It looks like you're using an Ad Blocker.
Please white-list or disable AboveTopSecret.com in your ad-blocking tool.
Some features of ATS will be disabled while you continue to use an ad-blocker.
Most people who are allergic to chocolate aren't having a reaction to cocoa or any of chocolate's other official ingredients. No, the flare ups are most likely triggered by the ground-up cockroach parts that contaminate every batch.
According to ABC News, the average chocolate bar contains eight insect parts. Anything less than 60 insect pieces per 100 grams of chocolate (two chocolate bars' worth) is deemed safe for consumption by the Food and Drug Administration.
Allergists say most foods contain natural contaminants. Aside from chocolate, cockroach parts also make their way into peanut butter, macaroni, fruit, cheese, popcorn and wheat. The roach bits can affect people with asthma, as well causing migraines, cramps, itching or hives in people who are allergic to them.
originally posted by: Zcustosmorum
a reply to: qmantoo
Couldn't give a crap, I love chocolate no matter what is said and will continue to do so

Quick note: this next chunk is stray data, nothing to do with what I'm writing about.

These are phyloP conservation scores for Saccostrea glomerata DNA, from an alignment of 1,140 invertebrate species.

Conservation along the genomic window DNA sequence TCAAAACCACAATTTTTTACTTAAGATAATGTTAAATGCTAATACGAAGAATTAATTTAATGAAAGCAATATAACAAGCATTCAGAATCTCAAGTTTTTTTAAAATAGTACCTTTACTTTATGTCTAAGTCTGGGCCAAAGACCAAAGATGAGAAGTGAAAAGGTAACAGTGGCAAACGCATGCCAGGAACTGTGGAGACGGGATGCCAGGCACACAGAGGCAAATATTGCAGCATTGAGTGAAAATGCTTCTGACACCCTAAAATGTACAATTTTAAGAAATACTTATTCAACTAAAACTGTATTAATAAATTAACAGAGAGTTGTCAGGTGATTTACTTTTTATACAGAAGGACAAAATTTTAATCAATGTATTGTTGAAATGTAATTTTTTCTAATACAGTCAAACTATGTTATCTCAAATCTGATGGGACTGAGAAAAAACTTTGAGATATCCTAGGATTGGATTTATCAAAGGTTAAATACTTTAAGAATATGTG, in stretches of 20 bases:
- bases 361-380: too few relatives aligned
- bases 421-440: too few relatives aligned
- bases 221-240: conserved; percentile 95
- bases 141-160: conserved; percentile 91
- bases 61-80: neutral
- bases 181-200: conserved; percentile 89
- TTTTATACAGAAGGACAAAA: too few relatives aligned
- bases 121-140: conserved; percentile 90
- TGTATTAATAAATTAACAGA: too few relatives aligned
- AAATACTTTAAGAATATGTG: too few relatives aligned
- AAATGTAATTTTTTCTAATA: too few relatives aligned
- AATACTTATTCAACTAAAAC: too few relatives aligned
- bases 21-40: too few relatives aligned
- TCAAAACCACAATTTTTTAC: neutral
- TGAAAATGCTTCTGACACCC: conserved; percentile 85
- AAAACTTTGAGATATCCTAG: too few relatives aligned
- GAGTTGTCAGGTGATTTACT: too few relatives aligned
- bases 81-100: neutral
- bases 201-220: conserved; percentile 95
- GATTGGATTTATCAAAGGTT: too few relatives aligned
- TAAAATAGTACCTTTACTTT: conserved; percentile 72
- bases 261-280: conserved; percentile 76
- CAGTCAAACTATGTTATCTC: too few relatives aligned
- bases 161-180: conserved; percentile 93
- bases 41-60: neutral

What is RESINOUS GLAZE?
Excrement secretion of the Kerria Lacca insect. Collected off of sticks where the insects live, bark and dead insect matter is filtered out and it is turned into a glaze.
Where does RESINOUS GLAZE come from?
Mostly from India, and mainly form the Tachardia Lacca beetle, as well as from the many other of the tiny almost microscopic insects of the Lacca family (collectivly called Kerria), these tiny beetles suck sap from the trees and excrete the glaze on the branches. The branches are referred to as 'sticklac' by the locals who collect them to be processed. Some sources site that the excretion of the substance is similar to bees producing honey.
How is RESINOUS GLAZE made?
Sticklac branches are collected by locals where they are sent to a plant to remove and purify the sticky substance excreted by the Kerria Lacca beetle. The alcohol is added to the sticky substance, which it is then filtered. The substance is then used to coat candies and pills as a glaze that dries or is cooked on.
Sticklac branches primarily come from the following trees; India: Dhak, Ber, & Kusum, Thailand: Rain & Pigeon Pea trees, China: Piegeon Pea & Hibiscus, and Mexico: Barbados nut tree.